The Supply Glider concept is simple, cheap, and disposable, and that might make it vital for future operations.
By Joseph Trevithick, The Drive
anging above the U.S. Marine Corps’ pavilion at the Navy League’s 2017 Sea Air Space exposition was a half-scale model of a boxy drone so innocuous one of the uniformed representatives thanked me just for taking the time to ask about it. Though overshadowed by other technology at the event, the blandly named Supply Glider might be one of the most promising and important developments anyone brought to the show floor.
Essentially an unmanned cargo container, the drone is one of a number of related projects the Marine Corps Warfighting Laboratory (MCWL) is exploring as part of what the Corps’ calls “expeditionary advance base operations.” The basic idea is to create one or more systems that can get equipment and supplies to Marines ashore quickly and accurately, but at low cost and with reduced risks.
“MCWL intends to develop a resupply delivery system that will increase military utility and drastically reduce costs,” a fact sheet on the program at the Sea Air Space convention explained. “The system will be able to supply a Marine rifle squad with one day sustainment without telegraphing the squad’s position, and will be disposable.”
The Marine Corps is still finalizing the requirements, the MCWL personnel at the exhibition told The War Zone. The plan is for a gliding drone that crews can either drop out the back of their KC-130 tanker/transports like a traditional air-drop pallet or slung under an MV-22 Osprey tilt-rotor or CH-53E/K helicopterand then released it in mid-air.
Logistics teams will be able to quickly assemble the unmanned supply gliders from parts kits at land bases or at sea on board amphibious ships. The prototypes will have a structure made mostly of plywood and use a commercial GPS to guide them to their final destination, which should keep them cheap enough for Marines to discard in the field, MCWL representatives said. The final weight and launch parameters will ultimately determine the drone’s maximum range, they added.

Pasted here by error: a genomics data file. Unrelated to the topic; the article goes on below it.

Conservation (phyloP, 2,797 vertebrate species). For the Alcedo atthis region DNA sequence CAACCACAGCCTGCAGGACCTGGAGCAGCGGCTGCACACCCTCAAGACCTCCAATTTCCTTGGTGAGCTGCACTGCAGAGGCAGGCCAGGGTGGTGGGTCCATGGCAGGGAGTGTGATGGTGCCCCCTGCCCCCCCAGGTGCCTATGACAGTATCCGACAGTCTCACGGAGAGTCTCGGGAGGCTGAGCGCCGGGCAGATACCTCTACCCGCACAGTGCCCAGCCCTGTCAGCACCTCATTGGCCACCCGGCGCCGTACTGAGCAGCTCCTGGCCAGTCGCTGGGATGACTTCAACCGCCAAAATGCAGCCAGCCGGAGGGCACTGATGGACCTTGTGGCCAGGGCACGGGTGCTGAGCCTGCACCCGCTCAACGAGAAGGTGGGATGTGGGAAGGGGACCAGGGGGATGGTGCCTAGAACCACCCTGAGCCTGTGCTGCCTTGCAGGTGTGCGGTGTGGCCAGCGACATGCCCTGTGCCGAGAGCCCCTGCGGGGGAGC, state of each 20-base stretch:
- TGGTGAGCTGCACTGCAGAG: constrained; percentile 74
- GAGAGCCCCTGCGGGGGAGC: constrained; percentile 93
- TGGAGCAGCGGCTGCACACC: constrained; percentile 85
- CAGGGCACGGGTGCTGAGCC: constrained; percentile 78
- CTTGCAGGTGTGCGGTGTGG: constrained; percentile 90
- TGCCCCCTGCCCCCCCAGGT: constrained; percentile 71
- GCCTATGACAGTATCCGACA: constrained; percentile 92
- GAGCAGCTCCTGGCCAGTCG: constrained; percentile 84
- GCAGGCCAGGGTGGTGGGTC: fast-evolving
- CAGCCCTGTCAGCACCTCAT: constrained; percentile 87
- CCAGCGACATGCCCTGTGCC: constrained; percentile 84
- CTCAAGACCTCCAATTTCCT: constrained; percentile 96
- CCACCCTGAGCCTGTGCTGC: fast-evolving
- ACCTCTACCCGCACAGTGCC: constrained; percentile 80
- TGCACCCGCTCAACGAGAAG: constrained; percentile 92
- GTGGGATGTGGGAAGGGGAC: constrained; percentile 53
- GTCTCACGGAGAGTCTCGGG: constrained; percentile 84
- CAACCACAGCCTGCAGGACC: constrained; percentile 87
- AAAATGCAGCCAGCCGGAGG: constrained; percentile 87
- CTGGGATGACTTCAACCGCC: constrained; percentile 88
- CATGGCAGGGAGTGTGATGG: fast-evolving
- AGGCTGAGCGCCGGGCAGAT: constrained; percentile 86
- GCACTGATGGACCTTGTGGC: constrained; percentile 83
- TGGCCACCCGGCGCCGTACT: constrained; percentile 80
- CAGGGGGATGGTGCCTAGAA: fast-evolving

However, the model looked heavily inspired by an existing design from Logistic Gliders, Inc. The California-based company is one of the groups that has collaborated with the Marines on Supply Glider, along with InSitech and Yates Electrospace, Inc, which builds electrically-powered aircraft.
Since 2011, the Logistic Gliders has been working with both the U.S. Army and the Marines Corps on their cheap, boxy craft, which it says can carry loads up to 1,000 pounds. In March 2012, an LG-1000 prototype carried a simulated cargo with an unspecified weight 70 miles. More importantly, the LG-1000 with its environmentally friendly structure and commercial components cost just $600.
That last part is a key point. Different branches of the U.S. military, along with U.S. Special Operations Command (SOCOM), have experimented extensively with rapid resupply technologies for decades. You can read about some of those projects in a recent piece we wrote here at The War Zone. In concept, the MCWL’s gliders are closest to Mist Mobility Integrated Systems Technology’s Snowgoose GPS-guided paramotor.
Snowgoose offered significant advantages over traditional aerial resupply methods, even GPS-aided types like the U.S. military’s Joint Precision Airdrop System (JPADS). Able to travel up to 200 miles from the launch point, the paramotor was a discreet resupply method that didn’t require a large and loud cargo plane to fly into harm’s way in order to be deployed.
But while it’s cheaper to buy and operate compared to large cargo planes or helicopters, the Snowgoose is still relatively complicated and expensive to employ. In 2005, SOCOM bought approximately 75 unpowered versions, which the U.S. military called the CQ-10A, reportedly at a cost of approximately $500,000 each. The price tag of the improved gyrocopter CQ-10B, which had the ability to get back into the air under its own power and fly back to base after a mission, was $650,000. The B model cost around $300 per hour to fly.
In short, you’re not throwing away a CQ-10. This means any unit getting supplies this way has to spend additional effort either securing the drone or otherwise getting it out of the area.
Though it looks like it might have a shorter range, a refined Supply Glider design could be a simpler and cheaper option. This could make it a good choice for both emergency and routine resupply missions. And the requirement for something like the Snowgoose or the LG-1000 isn’t going away.
“By the end of 2011, more than 27,000 soldiers at 43 Forward Operating Bases (FOBs) in Afghanistan relied solely on airdrop for everything from food to fuel,” Logistic Gliders says on its website. “As precision anti-aircraft weapons proliferate and conflict spreads to more remote regions, military supply chains of the future will face increasing pressure to reduce risk while increasing their reach.”
The fact that these gliders can make it into tight and very hostile spots without putting a helicopter crew at risk, or relying on more cumbersome parachute systems, is highly attractive. And at such a low cost, the system could even be used for regular logistics as well.
So, it might not be long before Marines in hot spots around the world are getting their emergency, or even daily supplies via a boxy glider drone.